- Do not spray the legs unnecessarily with water, but only dry them with a clean, unused towel and/or clean, damp washcloth
- If the legs are too dirty or muddy, wash with Natuur Shampoo
- Do not scratch scabs, but loosen them with greasy ointment or let them come off naturally during the treatment
- You can brush or rub away loose hairs or scabs
- Shaving socks is usually unnecessary, if you must shave, shave with the hair, this prevents itching or cut the socks short
- Treat daily with a natural product such as Mok olie
- Support with healthy food and herbs
PREVENT MUD FEVER
We have already seen how you can recognize mud fever, what the possible causes are and how you can treat mud fever and rainrot. But how do you initially ensure that your horse does not suffer from sulking this year? Various factors are important in this. Just like with sweet itch, for example, this also involves a total approach, tailor-made. Because every horse is different.
In general, we can say that a horse must have sufficient dry and hygienic places to rest, roll and eat. In addition, sufficient free exercise options such as pasture/paddock are necessary to achieve healthy blood and lymphatic circulation.
Get inspiration from Paddock Paradise facilities to encourage natural movement, for example by placing the water bowl far away from the feeding areas, placing the shelter on the other side of your plot and creating wide paths to encourage playing and running in the herd. .
In our Low Countries it appears to be very difficult to keep horses mud-free, but more and more is possible. This may involve soil improvement, permanent or temporary solutions and management. In addition, resistance is an important factor in the prevention of skin complaints such as sore throat.
You can support immunity and healthy intestinal flora by offering herbs and healthy food. This way you can treat the mud fever from the inside.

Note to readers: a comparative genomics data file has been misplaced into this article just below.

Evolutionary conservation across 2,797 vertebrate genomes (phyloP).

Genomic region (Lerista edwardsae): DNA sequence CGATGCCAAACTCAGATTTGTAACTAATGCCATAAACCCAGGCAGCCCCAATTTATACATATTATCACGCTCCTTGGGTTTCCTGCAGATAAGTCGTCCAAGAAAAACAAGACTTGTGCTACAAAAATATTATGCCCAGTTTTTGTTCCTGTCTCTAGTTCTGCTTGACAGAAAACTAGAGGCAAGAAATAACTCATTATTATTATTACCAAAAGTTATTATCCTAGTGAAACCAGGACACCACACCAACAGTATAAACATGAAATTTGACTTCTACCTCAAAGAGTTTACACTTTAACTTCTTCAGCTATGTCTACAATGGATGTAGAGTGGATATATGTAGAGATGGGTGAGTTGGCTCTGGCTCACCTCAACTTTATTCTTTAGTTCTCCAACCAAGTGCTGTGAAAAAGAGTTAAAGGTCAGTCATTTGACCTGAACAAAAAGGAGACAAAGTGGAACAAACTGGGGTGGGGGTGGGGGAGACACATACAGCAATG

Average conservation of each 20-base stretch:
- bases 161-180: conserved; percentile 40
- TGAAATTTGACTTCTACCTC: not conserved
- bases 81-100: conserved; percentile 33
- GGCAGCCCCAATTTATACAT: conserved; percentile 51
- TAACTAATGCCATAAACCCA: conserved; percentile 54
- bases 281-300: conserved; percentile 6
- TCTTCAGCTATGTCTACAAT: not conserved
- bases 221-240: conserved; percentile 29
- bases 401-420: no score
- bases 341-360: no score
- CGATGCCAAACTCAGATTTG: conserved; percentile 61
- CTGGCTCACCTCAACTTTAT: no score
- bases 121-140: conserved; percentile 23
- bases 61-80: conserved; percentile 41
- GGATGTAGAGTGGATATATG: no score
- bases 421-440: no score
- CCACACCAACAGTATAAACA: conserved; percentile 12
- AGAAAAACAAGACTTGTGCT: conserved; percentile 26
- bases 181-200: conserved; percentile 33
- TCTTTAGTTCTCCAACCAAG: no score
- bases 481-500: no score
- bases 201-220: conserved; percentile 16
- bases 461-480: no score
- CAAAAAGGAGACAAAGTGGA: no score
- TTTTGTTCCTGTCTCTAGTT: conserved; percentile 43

You have probably heard the statement "itching comes from within", and the advice that for healing you must support and/or treat these complaints from within. For horses that are sensitive to mud fever, a healthy intestinal flora and therefore a correct and healthy feeding policy is indeed necessary.
We have already written an E-book about this: OERVOER in which I tell you everything in 66 pages about a healthy ration, intestinal flora, detox and waste products, micro and macronutrients, pre- and probiotics, herbs and more.
In one of our previous articles we already wrote about the medicinal power of herbs. In addition to being healthy, these herbs are also tasty and are loved by horses. You can even find most of these herbs on or around your pasture! You can also get this dried at a grocery store or online.
Some examples of suitable herbs are:
You can read a detailed description of these herbs in this article.
Nettle (Urtica dioica) © The Natural Way
Discover our 100 % natural Zomereczeem lotion, Mok olie, CPL olie, Natuur Shampoo and OERVOER (E-book) about healthy nutrition for itch-sensitive horses HERE.
© Laura Cleirens - 2020.11.11
Last updated: 2024.01.16